While not everyone fully supported the final dollar amount, a group of individuals concerned about public education agreed that the Mountain Home School District needs to extend its current supplemental levy. Passed by voters two years ago, that $2.8 million request kept the district from making budget cuts that were nothing short of apocalyptic.
Even with that levy, what we saw back in 2010 and again in 2011 were painful for both students and educators. An award-winning video production department became an after-school club. An entire carpentry and wood shop that at one time turned out top-quality craftsmen is gone. Art classes at the elementary schools and the middle school also vanished with volunteers trying to fill that void.
At the same time, several teachers tenured their retirements or moved to other districts. Many of those who remained are now teaching core subjects versus classes that served to inspire teamwork, cooperation and leadership in our children that at one time allowed these youngsters to reach new levels of greatness.
Educators in the Mountain Home School District were asked to do a lot more with a lot less and miraculously made it all happen. They did it knowing that they wouldn't see an extra dollar in their paychecks unless they moved up the pay scale after working a set number of years (veteran teachers at the top of the scale haven't seen an extra dime in years).
On top of all that, no one saw any pay increases to help compensate for increased cost-of-living expenses while they simultaneously watched their insurance costs and out-of-pocket expenses spike.
There are few people in today's job market that would agree to the conditions these educators and administrators have had to deal with these past few years. We seriously doubt a factory worker would agree to working longer hours building more widgets and gadgets while watching their pay take a cut.
But this is exactly what we asked our teachers to accept, which most of them did.
At the same time, we've asked these teachers to not only take on more students in their classrooms, but we've asked them to teach more technical subjects with books that are horribly outdated or in terrible condition. Case in point: Textbooks in more than one classroom still show photos of the World Trade Center's twin towers, making those books at least 11 years old.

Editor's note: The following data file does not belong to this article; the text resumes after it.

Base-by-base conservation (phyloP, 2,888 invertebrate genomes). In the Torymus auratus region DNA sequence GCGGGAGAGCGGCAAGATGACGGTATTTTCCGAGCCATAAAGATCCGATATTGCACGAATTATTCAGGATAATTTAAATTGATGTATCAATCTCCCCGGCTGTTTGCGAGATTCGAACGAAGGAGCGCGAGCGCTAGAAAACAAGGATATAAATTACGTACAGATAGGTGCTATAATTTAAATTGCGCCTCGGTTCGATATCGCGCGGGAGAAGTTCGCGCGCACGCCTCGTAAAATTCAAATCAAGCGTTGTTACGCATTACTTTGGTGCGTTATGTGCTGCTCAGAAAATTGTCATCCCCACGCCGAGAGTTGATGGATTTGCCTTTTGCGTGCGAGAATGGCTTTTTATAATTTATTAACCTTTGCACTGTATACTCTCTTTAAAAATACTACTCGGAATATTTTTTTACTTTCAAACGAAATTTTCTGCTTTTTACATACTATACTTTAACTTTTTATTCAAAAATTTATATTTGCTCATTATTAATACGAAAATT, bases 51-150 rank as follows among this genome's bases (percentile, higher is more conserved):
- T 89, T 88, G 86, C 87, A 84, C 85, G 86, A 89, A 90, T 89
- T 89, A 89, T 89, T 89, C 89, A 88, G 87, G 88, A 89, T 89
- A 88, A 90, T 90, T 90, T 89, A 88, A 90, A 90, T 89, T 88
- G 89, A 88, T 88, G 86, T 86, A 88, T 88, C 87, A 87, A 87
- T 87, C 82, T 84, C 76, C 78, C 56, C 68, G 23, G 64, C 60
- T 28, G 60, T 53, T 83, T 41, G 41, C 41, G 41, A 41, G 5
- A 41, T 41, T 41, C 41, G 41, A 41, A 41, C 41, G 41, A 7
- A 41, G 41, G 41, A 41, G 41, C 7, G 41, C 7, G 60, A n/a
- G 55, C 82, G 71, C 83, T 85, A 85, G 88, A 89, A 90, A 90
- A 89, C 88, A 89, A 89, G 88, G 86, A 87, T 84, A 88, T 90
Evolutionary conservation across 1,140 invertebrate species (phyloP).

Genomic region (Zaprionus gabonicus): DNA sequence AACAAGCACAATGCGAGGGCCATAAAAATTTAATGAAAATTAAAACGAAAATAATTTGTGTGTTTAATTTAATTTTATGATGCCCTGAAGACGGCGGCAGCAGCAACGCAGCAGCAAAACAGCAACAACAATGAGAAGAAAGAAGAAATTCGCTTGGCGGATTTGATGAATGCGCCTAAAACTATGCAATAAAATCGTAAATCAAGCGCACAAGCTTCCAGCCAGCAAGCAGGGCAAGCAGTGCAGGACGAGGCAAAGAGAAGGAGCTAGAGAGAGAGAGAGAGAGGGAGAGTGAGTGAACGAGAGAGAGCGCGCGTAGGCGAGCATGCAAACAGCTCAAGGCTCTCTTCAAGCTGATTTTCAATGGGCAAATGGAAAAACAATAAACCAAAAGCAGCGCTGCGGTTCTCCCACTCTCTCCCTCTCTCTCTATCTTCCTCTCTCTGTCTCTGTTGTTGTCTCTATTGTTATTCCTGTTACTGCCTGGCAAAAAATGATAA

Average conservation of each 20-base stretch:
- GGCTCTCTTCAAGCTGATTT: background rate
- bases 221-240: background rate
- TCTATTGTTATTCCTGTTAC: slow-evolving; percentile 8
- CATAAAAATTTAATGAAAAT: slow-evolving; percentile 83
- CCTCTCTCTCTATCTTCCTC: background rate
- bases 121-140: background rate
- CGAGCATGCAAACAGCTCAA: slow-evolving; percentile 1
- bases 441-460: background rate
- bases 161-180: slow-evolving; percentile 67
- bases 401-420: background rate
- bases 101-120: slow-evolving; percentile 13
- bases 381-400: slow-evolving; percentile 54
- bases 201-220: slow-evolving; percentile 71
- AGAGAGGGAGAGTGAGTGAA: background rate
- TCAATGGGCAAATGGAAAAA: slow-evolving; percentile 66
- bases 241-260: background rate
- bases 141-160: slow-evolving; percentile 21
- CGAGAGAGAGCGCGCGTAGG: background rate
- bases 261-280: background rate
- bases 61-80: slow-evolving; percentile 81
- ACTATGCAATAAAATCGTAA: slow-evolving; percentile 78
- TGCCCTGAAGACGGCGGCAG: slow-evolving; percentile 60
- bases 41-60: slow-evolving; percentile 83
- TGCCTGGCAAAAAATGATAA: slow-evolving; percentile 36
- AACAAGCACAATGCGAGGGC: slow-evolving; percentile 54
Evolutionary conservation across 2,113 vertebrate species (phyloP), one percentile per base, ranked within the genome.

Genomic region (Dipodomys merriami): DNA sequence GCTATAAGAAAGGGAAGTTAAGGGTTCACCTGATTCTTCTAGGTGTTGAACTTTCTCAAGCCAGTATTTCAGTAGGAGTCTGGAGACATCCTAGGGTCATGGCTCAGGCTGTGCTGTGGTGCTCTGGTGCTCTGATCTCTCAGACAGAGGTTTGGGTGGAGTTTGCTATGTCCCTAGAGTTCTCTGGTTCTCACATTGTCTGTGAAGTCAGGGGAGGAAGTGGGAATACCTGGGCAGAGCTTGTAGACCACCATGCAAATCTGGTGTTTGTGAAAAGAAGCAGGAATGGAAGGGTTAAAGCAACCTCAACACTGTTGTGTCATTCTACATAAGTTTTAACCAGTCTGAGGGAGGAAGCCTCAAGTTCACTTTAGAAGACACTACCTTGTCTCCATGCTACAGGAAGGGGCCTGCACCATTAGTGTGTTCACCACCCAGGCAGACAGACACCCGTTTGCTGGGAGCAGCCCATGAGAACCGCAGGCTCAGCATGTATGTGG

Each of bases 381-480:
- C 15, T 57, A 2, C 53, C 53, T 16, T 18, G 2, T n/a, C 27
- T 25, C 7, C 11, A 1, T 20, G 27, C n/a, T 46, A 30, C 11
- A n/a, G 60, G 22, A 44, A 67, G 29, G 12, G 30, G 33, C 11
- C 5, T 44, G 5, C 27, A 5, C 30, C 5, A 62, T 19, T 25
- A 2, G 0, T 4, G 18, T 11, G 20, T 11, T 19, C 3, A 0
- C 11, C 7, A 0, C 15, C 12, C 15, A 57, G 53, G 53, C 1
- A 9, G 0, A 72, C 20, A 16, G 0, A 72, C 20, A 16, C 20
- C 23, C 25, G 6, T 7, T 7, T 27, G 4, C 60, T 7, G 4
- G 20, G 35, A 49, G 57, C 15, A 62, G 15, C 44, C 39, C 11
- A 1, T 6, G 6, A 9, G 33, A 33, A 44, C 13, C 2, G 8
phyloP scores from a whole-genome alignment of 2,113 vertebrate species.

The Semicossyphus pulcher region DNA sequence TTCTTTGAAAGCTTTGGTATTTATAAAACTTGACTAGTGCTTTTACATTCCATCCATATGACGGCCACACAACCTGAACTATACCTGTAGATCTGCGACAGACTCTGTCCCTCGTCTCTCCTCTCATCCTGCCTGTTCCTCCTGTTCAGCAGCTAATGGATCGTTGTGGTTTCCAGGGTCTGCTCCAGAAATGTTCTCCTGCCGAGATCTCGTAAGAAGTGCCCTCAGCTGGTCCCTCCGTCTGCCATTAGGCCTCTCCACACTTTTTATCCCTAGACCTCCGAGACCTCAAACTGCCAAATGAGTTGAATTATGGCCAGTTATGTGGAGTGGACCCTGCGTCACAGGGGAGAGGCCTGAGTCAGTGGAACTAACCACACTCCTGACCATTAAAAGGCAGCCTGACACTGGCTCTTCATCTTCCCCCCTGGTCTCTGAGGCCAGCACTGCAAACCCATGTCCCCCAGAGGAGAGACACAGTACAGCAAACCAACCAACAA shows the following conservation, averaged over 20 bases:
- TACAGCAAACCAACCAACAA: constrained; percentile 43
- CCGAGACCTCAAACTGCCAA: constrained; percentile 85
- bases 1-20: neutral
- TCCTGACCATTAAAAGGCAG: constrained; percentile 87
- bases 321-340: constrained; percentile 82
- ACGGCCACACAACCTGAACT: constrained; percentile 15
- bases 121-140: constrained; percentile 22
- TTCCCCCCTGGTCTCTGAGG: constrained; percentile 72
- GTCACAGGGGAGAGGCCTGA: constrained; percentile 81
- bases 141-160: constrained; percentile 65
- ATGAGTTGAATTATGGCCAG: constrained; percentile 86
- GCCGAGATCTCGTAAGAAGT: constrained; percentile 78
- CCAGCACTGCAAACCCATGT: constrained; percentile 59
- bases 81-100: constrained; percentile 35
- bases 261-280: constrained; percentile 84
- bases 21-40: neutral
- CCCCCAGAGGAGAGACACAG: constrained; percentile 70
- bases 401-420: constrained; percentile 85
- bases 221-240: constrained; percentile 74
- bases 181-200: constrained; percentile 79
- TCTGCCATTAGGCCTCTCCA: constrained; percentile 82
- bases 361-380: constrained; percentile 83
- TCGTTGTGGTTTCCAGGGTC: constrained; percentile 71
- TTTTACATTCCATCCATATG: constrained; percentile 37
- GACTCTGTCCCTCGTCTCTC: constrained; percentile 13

It's the technical aspects of teaching that present the challenges of future education here. During their meeting last week, members of the Blue Ribbon Commission got a healthy dose of education reality while they debated the district's budget options.
A video presentation at the start of last week's meeting illustrated these challenges. For example, the top 10 in-demand jobs in the United States today were not around eight years ago. This means that today's students will need to solve problems that we don't know exist yet.
Meanwhile, the amount of emerging technology developed around the world doubles every two years. Simply put, the things that students learn in their freshman year of college will likely be obsolete by their junior year.
To meet tomorrow's challenges means giving our students -- our sons, daughters, grandsons and granddaughters -- the tools they will need to meet the high-tech world they will inherit in a just few short years.
The school levy is a good start. While it doesn't give these students every tool they'll need, it does allow them to maintain the same level of learning they've adjusted to despite the limited dollars available to further their learning.
Here's something to consider: The proposed levy won't increase people's property taxes one dime. It's actually less than the current $2.8 million levy, so it's doubtful that it'll cause people to experience any new hardships.
At the same time, those who dispute the teaching ability of our educators in the Mountain Home School District should spend some time at the back of a classroom and watch these men and women at work.
We think they'll be pleasantly surprised at what they'll see.
-- Brian S. Orban